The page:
The TV show was meant to be based on R.L. Stine’s Ghosts of Fear Street series, a spin-off of the Fear Street series that was meant for younger readers. But in both series, the books take place in the town of Shadyside.
The pilot starts off with a classic twist: a story within the story. Author father PJ Murphy tests out his latest story on his children. The kids are unenthusiastic about his story of the bug people living next door (and if they’re bored – so are we!).
They three children learn that they are to help move their Grandpa out of his B&B in Shadyside. When they arrive, the family find the house full of quirky objects and ghosts. Each of the children set off to explore. Mickey meets an invisible dog. Kit meets the neighborhood goth, Kit. And Joe gets the fright of his life when he meets a bug man.
After Joe steals a car battery with the plans to “zap” the bug man, PJ stops him. He tells the children that things on Fear Street aren’t exactly normal.
But while moving out, mother Anne realises that she didn’t like the idea of her father leaving his home. So the parents announce that the kids will be staying on Fear Street for the rest of the summer.
The pilot for Ghosts of Fear Street was aired in 1998, apparently to some abysmal ratings. It’s strange to think of anything that Stine touched not being extremely popular – particularly in this era. Perhaps too much of a good thing? Or maybe this was the time when horror on children’s TV was declining?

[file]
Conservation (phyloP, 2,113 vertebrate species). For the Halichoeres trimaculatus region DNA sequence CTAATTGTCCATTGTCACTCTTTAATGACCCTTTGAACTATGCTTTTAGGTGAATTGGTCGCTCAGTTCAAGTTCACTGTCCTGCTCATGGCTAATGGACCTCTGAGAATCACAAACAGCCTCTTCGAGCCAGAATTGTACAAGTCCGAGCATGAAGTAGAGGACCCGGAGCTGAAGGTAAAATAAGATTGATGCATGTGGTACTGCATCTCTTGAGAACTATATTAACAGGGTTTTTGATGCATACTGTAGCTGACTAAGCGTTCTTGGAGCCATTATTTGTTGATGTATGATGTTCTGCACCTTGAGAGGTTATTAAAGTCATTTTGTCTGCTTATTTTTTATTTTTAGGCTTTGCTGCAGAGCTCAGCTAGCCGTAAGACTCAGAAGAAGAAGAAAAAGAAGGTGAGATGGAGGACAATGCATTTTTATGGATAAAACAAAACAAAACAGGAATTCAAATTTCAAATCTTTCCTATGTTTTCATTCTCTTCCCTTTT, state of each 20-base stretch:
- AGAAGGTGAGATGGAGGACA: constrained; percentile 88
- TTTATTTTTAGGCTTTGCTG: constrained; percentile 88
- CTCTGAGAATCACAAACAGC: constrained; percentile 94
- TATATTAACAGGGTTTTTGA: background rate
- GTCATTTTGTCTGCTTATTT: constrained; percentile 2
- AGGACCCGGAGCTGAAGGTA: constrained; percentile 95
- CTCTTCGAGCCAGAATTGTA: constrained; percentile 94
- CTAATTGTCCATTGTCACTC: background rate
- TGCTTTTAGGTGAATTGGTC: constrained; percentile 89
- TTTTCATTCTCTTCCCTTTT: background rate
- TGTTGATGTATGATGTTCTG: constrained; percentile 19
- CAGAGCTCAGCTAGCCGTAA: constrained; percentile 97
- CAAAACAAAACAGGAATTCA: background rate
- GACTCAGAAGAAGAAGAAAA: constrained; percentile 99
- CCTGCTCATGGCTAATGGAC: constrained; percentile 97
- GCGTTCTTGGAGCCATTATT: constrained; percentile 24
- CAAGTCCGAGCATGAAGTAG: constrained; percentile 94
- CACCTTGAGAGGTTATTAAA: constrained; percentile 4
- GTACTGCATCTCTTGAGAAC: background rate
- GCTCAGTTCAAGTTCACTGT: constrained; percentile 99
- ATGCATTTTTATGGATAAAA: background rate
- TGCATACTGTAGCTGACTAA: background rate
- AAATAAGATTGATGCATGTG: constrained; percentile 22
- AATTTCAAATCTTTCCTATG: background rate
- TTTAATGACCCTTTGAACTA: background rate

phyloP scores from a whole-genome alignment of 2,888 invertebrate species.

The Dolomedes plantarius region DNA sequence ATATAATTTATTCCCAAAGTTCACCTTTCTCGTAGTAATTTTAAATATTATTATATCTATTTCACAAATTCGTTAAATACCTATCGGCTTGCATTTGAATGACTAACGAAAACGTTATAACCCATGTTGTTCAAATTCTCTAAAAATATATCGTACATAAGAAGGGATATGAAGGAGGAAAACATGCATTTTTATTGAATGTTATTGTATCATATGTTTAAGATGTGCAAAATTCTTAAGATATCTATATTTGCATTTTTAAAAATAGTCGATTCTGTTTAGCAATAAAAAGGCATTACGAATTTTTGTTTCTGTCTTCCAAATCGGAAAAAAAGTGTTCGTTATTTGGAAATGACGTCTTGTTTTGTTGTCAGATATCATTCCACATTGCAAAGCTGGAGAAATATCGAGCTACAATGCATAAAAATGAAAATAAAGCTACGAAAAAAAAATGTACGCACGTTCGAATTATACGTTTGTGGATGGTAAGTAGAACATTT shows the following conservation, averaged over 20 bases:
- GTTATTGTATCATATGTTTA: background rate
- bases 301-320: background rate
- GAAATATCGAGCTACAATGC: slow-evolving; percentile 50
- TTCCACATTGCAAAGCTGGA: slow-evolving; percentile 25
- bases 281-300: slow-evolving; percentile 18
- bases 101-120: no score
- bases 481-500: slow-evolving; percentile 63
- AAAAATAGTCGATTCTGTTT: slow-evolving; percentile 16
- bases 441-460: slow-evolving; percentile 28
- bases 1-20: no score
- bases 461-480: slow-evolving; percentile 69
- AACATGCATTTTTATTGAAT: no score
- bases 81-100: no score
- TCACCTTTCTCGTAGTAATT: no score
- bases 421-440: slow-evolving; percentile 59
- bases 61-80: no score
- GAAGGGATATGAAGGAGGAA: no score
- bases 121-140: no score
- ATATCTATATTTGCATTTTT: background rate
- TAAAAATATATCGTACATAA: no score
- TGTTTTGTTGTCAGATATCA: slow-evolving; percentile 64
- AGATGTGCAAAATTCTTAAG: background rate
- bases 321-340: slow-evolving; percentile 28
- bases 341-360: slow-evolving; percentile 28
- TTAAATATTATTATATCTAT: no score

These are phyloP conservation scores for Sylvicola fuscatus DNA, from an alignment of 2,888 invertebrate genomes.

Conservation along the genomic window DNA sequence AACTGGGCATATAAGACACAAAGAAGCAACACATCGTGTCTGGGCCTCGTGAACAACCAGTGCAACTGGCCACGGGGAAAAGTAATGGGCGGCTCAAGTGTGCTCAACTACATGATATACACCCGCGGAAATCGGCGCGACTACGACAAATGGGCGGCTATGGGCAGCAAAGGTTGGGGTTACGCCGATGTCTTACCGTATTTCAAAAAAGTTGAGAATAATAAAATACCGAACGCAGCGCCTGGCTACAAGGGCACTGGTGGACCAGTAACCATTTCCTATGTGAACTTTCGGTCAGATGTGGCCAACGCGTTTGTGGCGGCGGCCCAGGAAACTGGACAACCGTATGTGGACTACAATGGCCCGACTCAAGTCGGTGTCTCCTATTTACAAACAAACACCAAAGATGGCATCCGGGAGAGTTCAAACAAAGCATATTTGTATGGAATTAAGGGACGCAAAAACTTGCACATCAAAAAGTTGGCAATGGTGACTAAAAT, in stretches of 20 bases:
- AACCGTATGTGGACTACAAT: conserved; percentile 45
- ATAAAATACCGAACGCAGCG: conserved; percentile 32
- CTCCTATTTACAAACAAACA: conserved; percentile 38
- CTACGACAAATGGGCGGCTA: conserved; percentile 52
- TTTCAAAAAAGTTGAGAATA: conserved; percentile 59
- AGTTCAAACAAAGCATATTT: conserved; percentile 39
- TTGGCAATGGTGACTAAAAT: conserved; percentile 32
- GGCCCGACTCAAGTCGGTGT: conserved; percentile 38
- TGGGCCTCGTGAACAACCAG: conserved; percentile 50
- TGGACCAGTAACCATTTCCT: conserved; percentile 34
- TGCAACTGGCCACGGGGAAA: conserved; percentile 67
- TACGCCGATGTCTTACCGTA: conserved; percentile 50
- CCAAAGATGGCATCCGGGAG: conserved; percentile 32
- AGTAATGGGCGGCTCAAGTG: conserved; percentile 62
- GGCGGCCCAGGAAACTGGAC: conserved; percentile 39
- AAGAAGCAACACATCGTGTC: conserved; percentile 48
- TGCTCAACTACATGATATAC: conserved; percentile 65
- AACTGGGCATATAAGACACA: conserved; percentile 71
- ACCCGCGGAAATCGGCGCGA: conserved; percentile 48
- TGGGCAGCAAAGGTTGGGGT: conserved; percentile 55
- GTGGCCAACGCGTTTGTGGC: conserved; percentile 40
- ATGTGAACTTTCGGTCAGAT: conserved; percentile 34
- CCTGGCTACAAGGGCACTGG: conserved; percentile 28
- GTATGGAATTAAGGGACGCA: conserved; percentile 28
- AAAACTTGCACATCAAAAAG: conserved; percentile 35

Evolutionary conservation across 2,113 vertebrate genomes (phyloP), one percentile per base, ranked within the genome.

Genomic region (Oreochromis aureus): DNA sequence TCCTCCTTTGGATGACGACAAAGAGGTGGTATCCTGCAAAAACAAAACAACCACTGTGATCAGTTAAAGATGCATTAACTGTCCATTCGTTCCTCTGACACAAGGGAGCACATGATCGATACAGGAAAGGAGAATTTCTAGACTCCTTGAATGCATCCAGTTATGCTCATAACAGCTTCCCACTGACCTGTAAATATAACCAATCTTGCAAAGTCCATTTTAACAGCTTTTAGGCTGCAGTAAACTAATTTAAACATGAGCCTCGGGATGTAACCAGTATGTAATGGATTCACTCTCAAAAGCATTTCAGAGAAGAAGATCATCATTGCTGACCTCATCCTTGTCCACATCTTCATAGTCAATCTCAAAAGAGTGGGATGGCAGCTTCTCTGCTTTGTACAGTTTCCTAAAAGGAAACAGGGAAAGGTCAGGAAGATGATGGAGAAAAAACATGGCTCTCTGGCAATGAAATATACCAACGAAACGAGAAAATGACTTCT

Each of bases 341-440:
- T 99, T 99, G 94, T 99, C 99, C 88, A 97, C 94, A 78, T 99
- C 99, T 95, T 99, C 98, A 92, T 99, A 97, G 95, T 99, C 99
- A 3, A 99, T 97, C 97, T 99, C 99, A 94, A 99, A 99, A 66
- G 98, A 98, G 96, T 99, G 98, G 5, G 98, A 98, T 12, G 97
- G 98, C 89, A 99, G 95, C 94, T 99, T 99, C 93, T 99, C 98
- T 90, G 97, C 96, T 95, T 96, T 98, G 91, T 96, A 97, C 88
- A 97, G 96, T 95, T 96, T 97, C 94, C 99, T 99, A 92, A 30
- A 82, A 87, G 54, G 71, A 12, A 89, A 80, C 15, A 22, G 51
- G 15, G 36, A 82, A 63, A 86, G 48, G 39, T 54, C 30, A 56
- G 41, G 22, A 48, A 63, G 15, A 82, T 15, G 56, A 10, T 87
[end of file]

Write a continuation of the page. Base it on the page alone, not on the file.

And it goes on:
If the Fear Street series was adapted initially, perhaps it would have found an audience that wasn’t already distracted by the original Goosebumps show. A teen Scream (as the Netflix trilogy feels like). Ghosts is a lot goofier than Goosebumps. More like a zany toothpaste ad. Not exactly something that would scare most children, unless they were really young.
The story itself isn’t strong. Especially for a pilot. While I’m always a champion for children’s horror, this felt flat. But with plenty of adaptions with Stine’s name on them, it’s not like we’re ever feeling cheated!